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I've an issue with files ownerships.

I have a drupal website and the "files" folder needs to be owned by "www-data" in order to let the users to upload files with php.

However I'm now using svn and I need all folders and files to be owned by my ubuntu user in order to work.

Files have 775 permissions, so both user and group have full access to the files.

I've added my ubuntu user to www-data group but it still doesn't work. I dunno why. I've tried to change the group to my ubuntu user group but it still doesn't work.

I've also tried to set my ubuntu user as owner, and www-data as group, but in this case the webserver php script cannot anymore upload files into the folder (and this is again strange because the group has full privilegies).

thanks

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“it doesn't work”… “it” being what? On a hunch: have you checked that all relevant directories are group writable? –  Gilles Jan 5 '11 at 19:34
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1 Answer

up vote 2 down vote accepted

In any sort of web development, there are usually several good reasons to handle development differently from production. It's convenient to have a local copy of your web site in your home directory for development, but accept that it's okay for some things to not work fully until you push the changes to the production environment.

You shouldn't be trying to tie the Drupal permission scheme and your user account permission scheme together. Let the production Drupal stuff live in /var/www/html or wherever, with all the permissions that make Apache/PHP/Drupal happy. Let your development tree be owned by you.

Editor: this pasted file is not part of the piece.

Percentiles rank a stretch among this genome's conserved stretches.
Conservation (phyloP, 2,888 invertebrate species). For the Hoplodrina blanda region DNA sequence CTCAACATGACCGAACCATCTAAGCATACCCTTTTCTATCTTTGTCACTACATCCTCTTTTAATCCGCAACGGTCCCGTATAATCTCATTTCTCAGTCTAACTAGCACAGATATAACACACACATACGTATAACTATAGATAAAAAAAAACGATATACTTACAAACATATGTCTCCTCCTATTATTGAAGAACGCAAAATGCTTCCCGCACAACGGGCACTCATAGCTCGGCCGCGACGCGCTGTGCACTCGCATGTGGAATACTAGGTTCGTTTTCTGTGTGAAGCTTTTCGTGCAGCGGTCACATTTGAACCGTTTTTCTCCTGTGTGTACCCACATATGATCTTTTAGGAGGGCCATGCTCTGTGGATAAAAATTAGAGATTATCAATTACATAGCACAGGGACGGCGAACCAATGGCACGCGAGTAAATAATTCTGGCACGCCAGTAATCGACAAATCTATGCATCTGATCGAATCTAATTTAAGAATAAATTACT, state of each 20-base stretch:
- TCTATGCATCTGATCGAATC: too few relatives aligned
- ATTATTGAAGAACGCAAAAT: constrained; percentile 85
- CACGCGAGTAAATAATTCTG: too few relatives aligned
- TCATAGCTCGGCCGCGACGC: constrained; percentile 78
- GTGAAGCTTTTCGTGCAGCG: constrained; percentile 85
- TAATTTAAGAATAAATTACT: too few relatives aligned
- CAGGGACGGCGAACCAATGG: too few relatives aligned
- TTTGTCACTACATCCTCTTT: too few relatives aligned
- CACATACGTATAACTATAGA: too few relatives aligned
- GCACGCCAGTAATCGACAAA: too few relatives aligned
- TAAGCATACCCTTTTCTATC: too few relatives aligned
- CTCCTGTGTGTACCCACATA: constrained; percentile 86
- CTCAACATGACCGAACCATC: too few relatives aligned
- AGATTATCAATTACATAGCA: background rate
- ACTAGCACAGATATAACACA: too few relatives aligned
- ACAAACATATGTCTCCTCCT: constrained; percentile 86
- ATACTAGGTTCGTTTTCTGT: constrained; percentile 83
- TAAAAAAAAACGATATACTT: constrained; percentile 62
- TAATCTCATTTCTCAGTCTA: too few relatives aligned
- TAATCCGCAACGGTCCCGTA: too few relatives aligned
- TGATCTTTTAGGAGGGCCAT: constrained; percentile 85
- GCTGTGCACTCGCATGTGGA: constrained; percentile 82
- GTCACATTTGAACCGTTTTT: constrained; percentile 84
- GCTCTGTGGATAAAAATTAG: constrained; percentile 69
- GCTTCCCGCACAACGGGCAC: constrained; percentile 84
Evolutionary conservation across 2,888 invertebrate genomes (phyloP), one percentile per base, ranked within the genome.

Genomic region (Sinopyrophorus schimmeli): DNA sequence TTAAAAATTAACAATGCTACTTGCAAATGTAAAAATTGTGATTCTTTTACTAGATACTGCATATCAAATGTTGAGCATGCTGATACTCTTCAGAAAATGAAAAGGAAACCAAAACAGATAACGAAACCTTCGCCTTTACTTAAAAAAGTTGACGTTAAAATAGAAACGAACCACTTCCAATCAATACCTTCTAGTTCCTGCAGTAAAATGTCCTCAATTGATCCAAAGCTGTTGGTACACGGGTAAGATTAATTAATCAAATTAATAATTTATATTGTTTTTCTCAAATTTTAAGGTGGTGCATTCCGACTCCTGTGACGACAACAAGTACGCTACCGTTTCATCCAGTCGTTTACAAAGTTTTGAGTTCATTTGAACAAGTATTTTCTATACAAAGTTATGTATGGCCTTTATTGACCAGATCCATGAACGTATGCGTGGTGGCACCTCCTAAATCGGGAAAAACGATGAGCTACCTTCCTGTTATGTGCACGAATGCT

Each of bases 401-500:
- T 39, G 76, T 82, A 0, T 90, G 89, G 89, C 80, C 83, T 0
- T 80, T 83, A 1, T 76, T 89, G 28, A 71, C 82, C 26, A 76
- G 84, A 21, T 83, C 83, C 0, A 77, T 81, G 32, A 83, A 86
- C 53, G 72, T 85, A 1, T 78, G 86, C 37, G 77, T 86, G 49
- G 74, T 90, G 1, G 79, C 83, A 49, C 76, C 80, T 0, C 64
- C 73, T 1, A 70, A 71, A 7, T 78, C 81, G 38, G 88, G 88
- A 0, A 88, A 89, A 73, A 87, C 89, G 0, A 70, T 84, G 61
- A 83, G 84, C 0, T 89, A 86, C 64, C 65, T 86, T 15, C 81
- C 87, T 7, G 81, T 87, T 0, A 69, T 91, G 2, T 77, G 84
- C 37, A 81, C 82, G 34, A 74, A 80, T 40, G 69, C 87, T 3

Whenever you finish work on a new feature for the web site, use some sort of synchronization tool to push the changes from dev to production, incidentally getting new permissions along the way.

Personally, I use rsync for this. That has the nice advantage that the production server can be across the Internet, since tunneling rsync through ssh is trivial. That's an important feature with web development, since there are usually good reasons to host your web site on a server not on your own LAN. I use a command like this for my sites:

rsync -lprtvD -e ssh --delete \
        --exclude \*.swp \
        --exclude .svn \
        --exclude GNUmakefile \
        ./ www@www.mysite.com:/var/www/html

That command will make the files be owned by the www user on www.mysite.com, decoupling the dev permission scheme from production.

It sounds like you want to use SVN instead, which is fine. You just have to make it so the dev and production boxes can both see the SVN server. As with rsync, you want to be tunneling the SVN protocol through ssh here, for security. When it's time to push a change to production, check it into SVN, then check it out on the production box. Actually, I'd recommend using svn export instead of svn checkout to avoid scattering .svn subdirectories all over your web server tree. The rsync method avoids that with --exclude rules.

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Thanks, I'm now using rsync. However I got an error: rsync error: some files could not be transferred (code 23). How do I know which files have not been transferred and why ? –  Patrick Jan 7 '11 at 9:12
    
You should probably post a separate question asking about rsync error 23. I've never had it happen, but if I had, I'd add one or more v's to the option set. You can add up to 3, each increasing the verbosity of rsync. Due to rsync's nature, running it multiple times won't hurt. Just keep increasing the verbosity until it tells you something helpful. –  Warren Young Jan 7 '11 at 20:31
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